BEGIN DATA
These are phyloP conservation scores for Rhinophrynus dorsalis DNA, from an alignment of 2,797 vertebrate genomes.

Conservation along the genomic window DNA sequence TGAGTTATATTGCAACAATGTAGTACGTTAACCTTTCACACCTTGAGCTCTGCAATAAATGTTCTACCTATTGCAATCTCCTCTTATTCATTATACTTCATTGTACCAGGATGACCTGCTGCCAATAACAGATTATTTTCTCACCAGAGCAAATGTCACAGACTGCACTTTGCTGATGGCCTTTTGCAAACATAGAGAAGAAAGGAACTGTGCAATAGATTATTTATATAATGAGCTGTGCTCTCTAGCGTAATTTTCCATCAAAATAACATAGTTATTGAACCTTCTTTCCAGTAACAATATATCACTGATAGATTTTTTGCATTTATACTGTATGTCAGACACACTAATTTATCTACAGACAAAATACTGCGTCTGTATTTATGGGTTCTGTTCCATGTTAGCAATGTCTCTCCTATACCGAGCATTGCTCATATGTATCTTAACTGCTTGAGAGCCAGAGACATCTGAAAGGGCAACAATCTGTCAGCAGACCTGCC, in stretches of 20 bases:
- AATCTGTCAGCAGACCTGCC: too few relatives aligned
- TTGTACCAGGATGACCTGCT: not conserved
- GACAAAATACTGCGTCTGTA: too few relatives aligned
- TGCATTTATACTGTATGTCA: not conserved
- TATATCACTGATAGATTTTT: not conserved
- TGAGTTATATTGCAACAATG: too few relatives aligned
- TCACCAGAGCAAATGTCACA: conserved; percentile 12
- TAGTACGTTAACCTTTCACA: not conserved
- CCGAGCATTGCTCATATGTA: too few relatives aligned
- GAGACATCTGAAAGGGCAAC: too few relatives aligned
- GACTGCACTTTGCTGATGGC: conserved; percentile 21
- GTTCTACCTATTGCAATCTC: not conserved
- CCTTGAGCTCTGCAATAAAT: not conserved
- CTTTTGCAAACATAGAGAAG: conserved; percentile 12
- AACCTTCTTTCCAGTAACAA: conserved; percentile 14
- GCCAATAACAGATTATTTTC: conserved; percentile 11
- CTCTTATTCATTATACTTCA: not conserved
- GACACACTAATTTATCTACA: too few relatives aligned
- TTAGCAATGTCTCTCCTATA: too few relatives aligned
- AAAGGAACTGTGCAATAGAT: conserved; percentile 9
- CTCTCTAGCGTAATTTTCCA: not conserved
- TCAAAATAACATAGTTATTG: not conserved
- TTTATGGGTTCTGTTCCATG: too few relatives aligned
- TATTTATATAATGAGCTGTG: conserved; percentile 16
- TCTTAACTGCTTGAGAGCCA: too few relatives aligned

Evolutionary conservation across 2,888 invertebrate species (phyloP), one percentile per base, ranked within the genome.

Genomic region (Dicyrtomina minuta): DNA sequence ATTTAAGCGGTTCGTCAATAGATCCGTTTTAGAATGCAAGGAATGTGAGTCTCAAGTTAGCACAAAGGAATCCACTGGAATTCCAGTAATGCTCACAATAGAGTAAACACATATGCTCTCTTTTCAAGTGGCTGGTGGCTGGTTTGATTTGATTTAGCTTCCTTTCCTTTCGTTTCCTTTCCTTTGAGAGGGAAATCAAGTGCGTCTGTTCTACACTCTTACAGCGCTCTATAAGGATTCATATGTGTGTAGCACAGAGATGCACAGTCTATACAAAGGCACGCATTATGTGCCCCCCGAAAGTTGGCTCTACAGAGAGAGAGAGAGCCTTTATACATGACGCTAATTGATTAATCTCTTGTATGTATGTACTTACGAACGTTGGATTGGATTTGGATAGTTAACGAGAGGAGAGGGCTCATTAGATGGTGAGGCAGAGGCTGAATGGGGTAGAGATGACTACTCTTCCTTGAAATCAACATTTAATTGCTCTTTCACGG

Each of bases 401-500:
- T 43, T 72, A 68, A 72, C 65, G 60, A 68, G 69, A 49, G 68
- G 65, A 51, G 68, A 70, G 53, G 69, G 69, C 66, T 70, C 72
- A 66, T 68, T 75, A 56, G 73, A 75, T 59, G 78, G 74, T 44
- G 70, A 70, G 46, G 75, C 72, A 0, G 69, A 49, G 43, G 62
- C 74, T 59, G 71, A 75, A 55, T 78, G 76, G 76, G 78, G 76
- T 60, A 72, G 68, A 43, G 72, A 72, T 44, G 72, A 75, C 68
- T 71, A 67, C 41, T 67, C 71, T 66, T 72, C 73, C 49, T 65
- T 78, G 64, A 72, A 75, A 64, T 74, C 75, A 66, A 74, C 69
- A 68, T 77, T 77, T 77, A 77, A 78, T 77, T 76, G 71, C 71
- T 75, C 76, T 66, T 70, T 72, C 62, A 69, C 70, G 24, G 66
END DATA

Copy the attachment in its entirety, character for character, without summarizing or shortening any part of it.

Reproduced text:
These are phyloP conservation scores for Rhinophrynus dorsalis DNA, from an alignment of 2,797 vertebrate genomes.

Conservation along the genomic window DNA sequence TGAGTTATATTGCAACAATGTAGTACGTTAACCTTTCACACCTTGAGCTCTGCAATAAATGTTCTACCTATTGCAATCTCCTCTTATTCATTATACTTCATTGTACCAGGATGACCTGCTGCCAATAACAGATTATTTTCTCACCAGAGCAAATGTCACAGACTGCACTTTGCTGATGGCCTTTTGCAAACATAGAGAAGAAAGGAACTGTGCAATAGATTATTTATATAATGAGCTGTGCTCTCTAGCGTAATTTTCCATCAAAATAACATAGTTATTGAACCTTCTTTCCAGTAACAATATATCACTGATAGATTTTTTGCATTTATACTGTATGTCAGACACACTAATTTATCTACAGACAAAATACTGCGTCTGTATTTATGGGTTCTGTTCCATGTTAGCAATGTCTCTCCTATACCGAGCATTGCTCATATGTATCTTAACTGCTTGAGAGCCAGAGACATCTGAAAGGGCAACAATCTGTCAGCAGACCTGCC, in stretches of 20 bases:
- AATCTGTCAGCAGACCTGCC: too few relatives aligned
- TTGTACCAGGATGACCTGCT: not conserved
- GACAAAATACTGCGTCTGTA: too few relatives aligned
- TGCATTTATACTGTATGTCA: not conserved
- TATATCACTGATAGATTTTT: not conserved
- TGAGTTATATTGCAACAATG: too few relatives aligned
- TCACCAGAGCAAATGTCACA: conserved; percentile 12
- TAGTACGTTAACCTTTCACA: not conserved
- CCGAGCATTGCTCATATGTA: too few relatives aligned
- GAGACATCTGAAAGGGCAAC: too few relatives aligned
- GACTGCACTTTGCTGATGGC: conserved; percentile 21
- GTTCTACCTATTGCAATCTC: not conserved
- CCTTGAGCTCTGCAATAAAT: not conserved
- CTTTTGCAAACATAGAGAAG: conserved; percentile 12
- AACCTTCTTTCCAGTAACAA: conserved; percentile 14
- GCCAATAACAGATTATTTTC: conserved; percentile 11
- CTCTTATTCATTATACTTCA: not conserved
- GACACACTAATTTATCTACA: too few relatives aligned
- TTAGCAATGTCTCTCCTATA: too few relatives aligned
- AAAGGAACTGTGCAATAGAT: conserved; percentile 9
- CTCTCTAGCGTAATTTTCCA: not conserved
- TCAAAATAACATAGTTATTG: not conserved
- TTTATGGGTTCTGTTCCATG: too few relatives aligned
- TATTTATATAATGAGCTGTG: conserved; percentile 16
- TCTTAACTGCTTGAGAGCCA: too few relatives aligned

Evolutionary conservation across 2,888 invertebrate species (phyloP), one percentile per base, ranked within the genome.

Genomic region (Dicyrtomina minuta): DNA sequence ATTTAAGCGGTTCGTCAATAGATCCGTTTTAGAATGCAAGGAATGTGAGTCTCAAGTTAGCACAAAGGAATCCACTGGAATTCCAGTAATGCTCACAATAGAGTAAACACATATGCTCTCTTTTCAAGTGGCTGGTGGCTGGTTTGATTTGATTTAGCTTCCTTTCCTTTCGTTTCCTTTCCTTTGAGAGGGAAATCAAGTGCGTCTGTTCTACACTCTTACAGCGCTCTATAAGGATTCATATGTGTGTAGCACAGAGATGCACAGTCTATACAAAGGCACGCATTATGTGCCCCCCGAAAGTTGGCTCTACAGAGAGAGAGAGAGCCTTTATACATGACGCTAATTGATTAATCTCTTGTATGTATGTACTTACGAACGTTGGATTGGATTTGGATAGTTAACGAGAGGAGAGGGCTCATTAGATGGTGAGGCAGAGGCTGAATGGGGTAGAGATGACTACTCTTCCTTGAAATCAACATTTAATTGCTCTTTCACGG

Each of bases 401-500:
- T 43, T 72, A 68, A 72, C 65, G 60, A 68, G 69, A 49, G 68
- G 65, A 51, G 68, A 70, G 53, G 69, G 69, C 66, T 70, C 72
- A 66, T 68, T 75, A 56, G 73, A 75, T 59, G 78, G 74, T 44
- G 70, A 70, G 46, G 75, C 72, A 0, G 69, A 49, G 43, G 62
- C 74, T 59, G 71, A 75, A 55, T 78, G 76, G 76, G 78, G 76
- T 60, A 72, G 68, A 43, G 72, A 72, T 44, G 72, A 75, C 68
- T 71, A 67, C 41, T 67, C 71, T 66, T 72, C 73, C 49, T 65
- T 78, G 64, A 72, A 75, A 64, T 74, C 75, A 66, A 74, C 69
- A 68, T 77, T 77, T 77, A 77, A 78, T 77, T 76, G 71, C 71
- T 75, C 76, T 66, T 70, T 72, C 62, A 69, C 70, G 24, G 66